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Publication Account

Date 1996

Event ID 1016420

Category Descriptive Accounts

Type Publication Account


Leith Hall was in the same family, the Leiths and Leith-Hays, for 300 years. The house forms a pleasing whole, bui lt of four wings on a square, like a modest chateau, but with a complex architectural history as a result of the additions of successive lairds.

The modern visitor approaches the west and most recent wing; to the left (north) is the oldest wing, built in 1650 as a plain rectangular turreted block with a courtyard and laich biggins (brew-house, bake-house, stores and stables) to the south. (There is an excellent NTS guidebook with useful reconstructions of the different phases). Conventional and unadorned, this block had none of the exuberance of Craigievar or Castle Fraser which date from the more peaceful times at the beginning of the century.

In 1756, John Leith, the fourth laird, built up the east wing, re-sited the stables (the curved block to the north ), inserted kitchens on the south side and added little pavilions at each corner. This house had, for its time, the inconvenience of looking ino the kitchen courtyard. Around 1797 General

Alexander Leith-Hay in stituted ma jor changes, turning the house back to from and creating a new south wing for the principal apartments. These five provincial Georgian rooms are the best in the house, particularly the oval Drawing Room, the Dining Room and the Library. In heightening the east wing he also added little turrets to the south wing to harmonise with those on the original north wing. In 1886 the Billiard Room was built above the arch to the courtyard on the west side by the eighth laird, Alexander Sebastian. This was later changed to a Music Room; drum turrets were also added to the north-west and south-west corners and the projecting entrance hall at the east.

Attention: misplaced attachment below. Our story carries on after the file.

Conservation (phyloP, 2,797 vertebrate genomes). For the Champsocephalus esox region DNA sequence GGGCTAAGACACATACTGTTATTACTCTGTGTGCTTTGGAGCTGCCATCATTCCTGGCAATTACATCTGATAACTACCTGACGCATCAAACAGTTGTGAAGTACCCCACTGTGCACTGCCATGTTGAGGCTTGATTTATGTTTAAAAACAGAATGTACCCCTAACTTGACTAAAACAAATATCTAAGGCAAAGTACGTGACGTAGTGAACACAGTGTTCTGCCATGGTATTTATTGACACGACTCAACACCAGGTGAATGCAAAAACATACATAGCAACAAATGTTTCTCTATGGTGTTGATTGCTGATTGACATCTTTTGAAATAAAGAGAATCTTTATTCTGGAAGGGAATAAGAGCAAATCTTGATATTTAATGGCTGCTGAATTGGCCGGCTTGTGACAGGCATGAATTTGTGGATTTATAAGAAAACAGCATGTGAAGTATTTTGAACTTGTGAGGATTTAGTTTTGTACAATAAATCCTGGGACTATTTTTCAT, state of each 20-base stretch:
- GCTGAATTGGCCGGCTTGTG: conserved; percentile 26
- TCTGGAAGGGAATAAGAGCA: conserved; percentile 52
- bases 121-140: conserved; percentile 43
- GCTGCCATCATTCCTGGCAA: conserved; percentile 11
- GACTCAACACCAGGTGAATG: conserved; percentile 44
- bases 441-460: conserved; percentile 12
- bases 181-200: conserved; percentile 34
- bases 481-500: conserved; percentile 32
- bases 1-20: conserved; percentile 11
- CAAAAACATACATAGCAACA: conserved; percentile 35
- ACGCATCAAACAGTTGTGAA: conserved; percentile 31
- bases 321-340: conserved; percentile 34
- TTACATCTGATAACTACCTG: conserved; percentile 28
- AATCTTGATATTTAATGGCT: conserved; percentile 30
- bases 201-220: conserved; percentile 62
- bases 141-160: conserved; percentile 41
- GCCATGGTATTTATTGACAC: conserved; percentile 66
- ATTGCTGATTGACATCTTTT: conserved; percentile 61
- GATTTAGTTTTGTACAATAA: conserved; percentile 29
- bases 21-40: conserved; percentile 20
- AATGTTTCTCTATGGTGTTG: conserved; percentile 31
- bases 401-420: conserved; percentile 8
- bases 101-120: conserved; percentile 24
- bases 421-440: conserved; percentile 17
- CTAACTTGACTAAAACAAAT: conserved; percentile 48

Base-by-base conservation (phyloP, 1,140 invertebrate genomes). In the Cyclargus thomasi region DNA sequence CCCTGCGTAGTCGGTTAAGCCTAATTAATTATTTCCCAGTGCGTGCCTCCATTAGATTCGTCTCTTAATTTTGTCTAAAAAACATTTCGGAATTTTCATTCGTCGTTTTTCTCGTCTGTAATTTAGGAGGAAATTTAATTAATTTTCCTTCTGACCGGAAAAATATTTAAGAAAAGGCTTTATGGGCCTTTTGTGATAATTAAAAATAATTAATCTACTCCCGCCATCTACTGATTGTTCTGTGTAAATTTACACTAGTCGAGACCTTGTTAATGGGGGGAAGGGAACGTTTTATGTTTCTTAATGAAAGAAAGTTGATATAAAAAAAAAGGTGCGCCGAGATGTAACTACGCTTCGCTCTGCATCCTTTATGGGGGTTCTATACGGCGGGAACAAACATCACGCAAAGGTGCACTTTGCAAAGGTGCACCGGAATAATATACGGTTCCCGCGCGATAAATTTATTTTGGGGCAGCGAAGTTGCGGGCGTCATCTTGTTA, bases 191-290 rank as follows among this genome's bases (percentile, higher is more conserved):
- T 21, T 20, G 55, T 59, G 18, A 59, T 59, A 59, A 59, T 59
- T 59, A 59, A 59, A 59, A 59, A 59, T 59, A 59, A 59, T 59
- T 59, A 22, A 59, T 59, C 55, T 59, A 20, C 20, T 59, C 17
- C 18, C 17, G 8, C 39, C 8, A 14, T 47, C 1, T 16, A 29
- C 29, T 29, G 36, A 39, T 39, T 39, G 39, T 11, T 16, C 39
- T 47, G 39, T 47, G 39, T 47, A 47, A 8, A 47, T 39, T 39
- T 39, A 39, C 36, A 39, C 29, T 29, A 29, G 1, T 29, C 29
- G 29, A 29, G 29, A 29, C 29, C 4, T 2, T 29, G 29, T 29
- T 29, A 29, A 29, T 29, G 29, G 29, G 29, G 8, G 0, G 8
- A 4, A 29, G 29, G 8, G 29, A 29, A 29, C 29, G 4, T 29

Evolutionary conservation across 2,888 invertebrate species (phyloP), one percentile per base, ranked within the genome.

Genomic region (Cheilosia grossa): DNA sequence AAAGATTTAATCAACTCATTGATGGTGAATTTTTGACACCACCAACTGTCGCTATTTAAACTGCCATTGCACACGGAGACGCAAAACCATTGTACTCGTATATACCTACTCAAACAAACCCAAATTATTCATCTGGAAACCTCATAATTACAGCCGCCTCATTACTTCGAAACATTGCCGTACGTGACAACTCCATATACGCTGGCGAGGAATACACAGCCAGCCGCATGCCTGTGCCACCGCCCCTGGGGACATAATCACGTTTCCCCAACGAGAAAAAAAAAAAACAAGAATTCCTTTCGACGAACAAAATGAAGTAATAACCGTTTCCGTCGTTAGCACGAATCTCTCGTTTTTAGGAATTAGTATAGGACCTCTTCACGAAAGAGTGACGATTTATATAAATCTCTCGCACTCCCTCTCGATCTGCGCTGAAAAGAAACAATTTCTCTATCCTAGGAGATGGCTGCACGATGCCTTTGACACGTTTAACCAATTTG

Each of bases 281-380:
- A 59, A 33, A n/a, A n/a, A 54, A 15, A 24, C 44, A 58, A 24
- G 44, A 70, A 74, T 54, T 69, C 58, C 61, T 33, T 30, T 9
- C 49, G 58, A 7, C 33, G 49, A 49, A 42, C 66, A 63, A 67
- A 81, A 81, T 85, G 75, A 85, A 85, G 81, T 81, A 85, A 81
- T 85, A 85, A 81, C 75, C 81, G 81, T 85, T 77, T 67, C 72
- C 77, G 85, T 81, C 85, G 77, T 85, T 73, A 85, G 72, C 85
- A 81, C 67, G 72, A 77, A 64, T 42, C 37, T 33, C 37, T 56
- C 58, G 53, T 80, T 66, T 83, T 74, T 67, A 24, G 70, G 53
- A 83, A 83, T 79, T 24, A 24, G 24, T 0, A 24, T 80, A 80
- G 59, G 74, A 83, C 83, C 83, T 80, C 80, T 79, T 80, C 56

A major element of Leith Hall 's appeal is the quantity of objects, paintings and furniture that relate directly to the various lairds. For example, in the Dining Room that he created is a portrait of General Alexander Leith-Hay, the sixth laird, with whom the family's fortunes revived, thanks to his Jacobite uncle Andrew Hay of Rannes and a cousin who left him a sugar plantation in Tobago which he sold for a not inconsiderable £29,000. The pardon that Andrew Hay eventually received from George aII in 1780 as an act of 'compass ion of our special grace' can be seen in the Library, along with Prince Charles Edward Stewart's shagreen writing case. There are also many items of military memorabilia; three lairds, the sixth, seventh and eighth, saw service overseas, so a characteristic sample of much of British imperial history is preserved here, including Col Alexander Sebastian's booty from the sacking of Oudh.

Several lairds were improvers, albeit not in the van of the movement. The fourth laird, John, built the curved stables (which are not unlike the Aden Round Square, no. 4); his second son, General Alexander Leith-Hay, took advantage of the opening of th e Aberdeenshire Canal in 1805 to send carts to Inverurie for lime. He also introduced (40 years after Grant of Monymusk) potatoes, pease, turnips and clover.

In the policies, the walled garden, largely created by the second last laird, contains two important Pictish symbol stones, notably the Wolf stone from Newbigging, Leslie. The garden opens through a delightful 19th-century Moon Gate on to the old turnpike road that ran over the hill to Huntly. To the south-east of the house a re two ponds created for boating, fishing and duck shooting and an icehouse, the Victorian country house refrigerator.

Information from ‘Exploring Scotland’s Heritage: Aberdeen and North-East Scotland’, (1996).

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